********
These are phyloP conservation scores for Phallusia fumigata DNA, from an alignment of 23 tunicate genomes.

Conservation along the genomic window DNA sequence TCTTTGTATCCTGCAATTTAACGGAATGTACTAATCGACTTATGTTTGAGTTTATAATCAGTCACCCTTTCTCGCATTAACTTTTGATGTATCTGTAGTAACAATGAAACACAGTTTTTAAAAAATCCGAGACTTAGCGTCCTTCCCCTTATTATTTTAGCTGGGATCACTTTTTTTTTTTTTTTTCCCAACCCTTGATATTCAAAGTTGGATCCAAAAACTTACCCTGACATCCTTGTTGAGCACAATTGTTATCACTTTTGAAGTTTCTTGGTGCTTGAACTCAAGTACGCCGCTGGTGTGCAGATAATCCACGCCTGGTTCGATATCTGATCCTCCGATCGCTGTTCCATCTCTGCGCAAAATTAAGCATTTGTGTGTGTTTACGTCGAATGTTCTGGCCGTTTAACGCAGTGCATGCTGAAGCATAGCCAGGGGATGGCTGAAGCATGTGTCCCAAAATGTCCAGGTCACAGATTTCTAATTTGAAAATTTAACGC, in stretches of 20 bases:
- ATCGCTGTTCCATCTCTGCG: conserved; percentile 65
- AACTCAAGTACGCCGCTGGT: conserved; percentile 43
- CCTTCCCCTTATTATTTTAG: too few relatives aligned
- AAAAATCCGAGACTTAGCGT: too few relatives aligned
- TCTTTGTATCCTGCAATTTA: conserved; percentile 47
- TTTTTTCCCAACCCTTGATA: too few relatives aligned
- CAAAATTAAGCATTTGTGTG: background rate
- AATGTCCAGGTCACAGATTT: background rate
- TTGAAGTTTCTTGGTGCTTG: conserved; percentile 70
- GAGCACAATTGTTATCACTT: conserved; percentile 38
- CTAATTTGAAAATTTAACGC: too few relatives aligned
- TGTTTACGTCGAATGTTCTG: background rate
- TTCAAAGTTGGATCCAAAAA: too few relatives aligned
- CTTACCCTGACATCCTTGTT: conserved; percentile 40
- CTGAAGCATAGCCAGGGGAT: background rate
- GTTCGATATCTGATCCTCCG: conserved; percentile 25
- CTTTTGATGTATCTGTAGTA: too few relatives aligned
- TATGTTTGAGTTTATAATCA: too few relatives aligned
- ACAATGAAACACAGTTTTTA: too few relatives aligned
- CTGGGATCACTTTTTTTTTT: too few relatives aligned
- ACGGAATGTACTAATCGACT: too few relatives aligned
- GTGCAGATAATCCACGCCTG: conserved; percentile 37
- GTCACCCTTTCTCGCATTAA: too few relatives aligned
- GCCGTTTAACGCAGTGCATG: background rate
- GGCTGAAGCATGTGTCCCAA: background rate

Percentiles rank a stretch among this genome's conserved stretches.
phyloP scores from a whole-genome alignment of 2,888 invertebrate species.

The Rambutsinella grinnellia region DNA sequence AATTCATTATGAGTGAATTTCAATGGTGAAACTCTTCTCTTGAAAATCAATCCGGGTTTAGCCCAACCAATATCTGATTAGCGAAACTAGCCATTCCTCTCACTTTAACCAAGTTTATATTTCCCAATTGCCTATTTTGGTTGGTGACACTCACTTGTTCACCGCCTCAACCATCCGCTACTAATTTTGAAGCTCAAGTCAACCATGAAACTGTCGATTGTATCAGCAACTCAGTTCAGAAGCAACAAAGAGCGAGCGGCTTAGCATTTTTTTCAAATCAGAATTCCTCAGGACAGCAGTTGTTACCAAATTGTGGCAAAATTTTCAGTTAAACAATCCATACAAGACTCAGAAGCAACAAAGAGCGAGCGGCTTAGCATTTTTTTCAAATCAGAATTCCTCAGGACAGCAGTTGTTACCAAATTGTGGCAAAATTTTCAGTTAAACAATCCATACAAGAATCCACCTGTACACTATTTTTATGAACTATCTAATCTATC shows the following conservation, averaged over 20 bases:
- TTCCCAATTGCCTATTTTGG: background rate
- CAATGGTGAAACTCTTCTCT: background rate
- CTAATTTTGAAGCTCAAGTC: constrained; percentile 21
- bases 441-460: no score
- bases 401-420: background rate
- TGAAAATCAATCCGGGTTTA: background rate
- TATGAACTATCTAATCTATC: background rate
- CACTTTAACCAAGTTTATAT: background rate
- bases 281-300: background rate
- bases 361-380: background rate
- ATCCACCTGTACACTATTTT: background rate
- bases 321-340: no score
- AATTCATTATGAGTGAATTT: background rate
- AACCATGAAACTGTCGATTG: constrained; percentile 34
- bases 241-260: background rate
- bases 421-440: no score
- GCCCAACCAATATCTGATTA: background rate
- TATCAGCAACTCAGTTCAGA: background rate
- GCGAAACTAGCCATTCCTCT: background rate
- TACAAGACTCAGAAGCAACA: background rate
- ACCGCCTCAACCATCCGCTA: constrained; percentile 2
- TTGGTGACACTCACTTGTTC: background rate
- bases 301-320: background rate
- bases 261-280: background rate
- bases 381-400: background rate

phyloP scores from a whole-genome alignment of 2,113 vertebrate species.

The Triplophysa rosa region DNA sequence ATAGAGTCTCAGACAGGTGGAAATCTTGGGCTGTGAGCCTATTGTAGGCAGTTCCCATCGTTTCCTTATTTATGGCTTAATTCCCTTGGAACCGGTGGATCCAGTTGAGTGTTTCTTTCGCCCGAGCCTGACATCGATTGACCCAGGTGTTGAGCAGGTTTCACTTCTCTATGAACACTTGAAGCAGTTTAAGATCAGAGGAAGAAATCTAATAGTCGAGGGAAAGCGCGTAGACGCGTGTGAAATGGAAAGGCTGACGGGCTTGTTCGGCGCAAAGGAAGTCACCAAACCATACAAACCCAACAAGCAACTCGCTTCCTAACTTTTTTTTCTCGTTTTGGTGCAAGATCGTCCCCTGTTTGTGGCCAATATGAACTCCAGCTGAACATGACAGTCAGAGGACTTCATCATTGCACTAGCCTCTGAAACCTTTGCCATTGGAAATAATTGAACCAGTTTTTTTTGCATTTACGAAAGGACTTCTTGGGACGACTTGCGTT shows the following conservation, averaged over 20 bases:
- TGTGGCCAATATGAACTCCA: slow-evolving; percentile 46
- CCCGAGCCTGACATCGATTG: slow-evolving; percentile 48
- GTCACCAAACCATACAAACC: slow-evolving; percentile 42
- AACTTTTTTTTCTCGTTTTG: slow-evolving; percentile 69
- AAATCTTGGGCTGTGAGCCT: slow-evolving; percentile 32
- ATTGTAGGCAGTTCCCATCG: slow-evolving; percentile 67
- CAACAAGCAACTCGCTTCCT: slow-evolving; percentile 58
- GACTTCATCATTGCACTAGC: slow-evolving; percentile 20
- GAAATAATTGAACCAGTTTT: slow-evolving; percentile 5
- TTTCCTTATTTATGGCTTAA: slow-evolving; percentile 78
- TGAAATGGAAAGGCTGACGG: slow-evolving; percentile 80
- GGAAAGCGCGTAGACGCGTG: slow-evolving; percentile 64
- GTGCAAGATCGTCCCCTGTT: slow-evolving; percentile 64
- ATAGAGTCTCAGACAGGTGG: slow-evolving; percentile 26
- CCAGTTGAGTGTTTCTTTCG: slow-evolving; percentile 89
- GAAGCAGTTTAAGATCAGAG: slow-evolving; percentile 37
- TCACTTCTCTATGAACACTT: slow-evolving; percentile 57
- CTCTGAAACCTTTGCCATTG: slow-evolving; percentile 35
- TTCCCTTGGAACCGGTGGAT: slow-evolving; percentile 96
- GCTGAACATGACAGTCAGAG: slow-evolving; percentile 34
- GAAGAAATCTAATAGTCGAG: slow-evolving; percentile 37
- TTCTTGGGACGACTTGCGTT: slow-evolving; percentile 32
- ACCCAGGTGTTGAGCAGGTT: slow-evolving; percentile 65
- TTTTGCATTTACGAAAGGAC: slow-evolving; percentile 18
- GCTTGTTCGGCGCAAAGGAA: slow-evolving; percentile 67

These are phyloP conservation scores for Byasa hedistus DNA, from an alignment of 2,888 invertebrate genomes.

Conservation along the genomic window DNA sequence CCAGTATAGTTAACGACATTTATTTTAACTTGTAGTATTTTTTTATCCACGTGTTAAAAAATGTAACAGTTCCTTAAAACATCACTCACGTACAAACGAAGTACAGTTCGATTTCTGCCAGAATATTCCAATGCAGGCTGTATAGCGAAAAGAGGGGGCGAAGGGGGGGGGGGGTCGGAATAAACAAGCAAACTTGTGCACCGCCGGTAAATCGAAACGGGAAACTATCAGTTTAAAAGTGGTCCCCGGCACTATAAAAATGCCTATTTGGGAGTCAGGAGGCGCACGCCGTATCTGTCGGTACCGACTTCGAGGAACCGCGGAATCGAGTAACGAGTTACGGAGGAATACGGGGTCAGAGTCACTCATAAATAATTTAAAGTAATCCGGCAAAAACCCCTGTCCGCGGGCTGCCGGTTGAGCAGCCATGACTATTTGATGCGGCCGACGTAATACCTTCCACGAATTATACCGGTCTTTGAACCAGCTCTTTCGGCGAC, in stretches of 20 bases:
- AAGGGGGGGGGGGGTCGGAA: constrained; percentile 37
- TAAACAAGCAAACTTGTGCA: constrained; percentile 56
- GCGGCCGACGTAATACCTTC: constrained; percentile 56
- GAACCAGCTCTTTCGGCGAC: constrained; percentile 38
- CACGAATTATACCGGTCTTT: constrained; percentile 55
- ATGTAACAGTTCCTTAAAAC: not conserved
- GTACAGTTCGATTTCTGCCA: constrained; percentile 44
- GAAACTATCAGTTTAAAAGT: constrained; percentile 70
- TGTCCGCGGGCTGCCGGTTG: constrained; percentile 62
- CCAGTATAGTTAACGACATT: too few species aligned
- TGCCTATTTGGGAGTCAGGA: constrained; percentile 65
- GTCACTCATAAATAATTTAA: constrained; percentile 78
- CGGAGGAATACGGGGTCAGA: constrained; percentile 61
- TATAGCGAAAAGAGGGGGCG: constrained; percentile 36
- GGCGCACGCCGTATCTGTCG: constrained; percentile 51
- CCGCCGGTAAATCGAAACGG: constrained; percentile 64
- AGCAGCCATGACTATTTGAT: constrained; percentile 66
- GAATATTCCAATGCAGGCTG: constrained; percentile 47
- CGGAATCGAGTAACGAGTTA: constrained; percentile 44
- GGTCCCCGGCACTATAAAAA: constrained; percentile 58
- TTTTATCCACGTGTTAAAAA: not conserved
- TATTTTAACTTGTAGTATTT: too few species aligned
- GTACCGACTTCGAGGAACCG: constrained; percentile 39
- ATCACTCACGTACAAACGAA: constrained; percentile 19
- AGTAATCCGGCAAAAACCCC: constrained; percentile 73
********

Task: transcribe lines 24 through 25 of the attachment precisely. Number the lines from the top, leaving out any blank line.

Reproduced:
- GTGCAGATAATCCACGCCTG: conserved; percentile 37
- GTCACCCTTTCTCGCATTAA: too few relatives aligned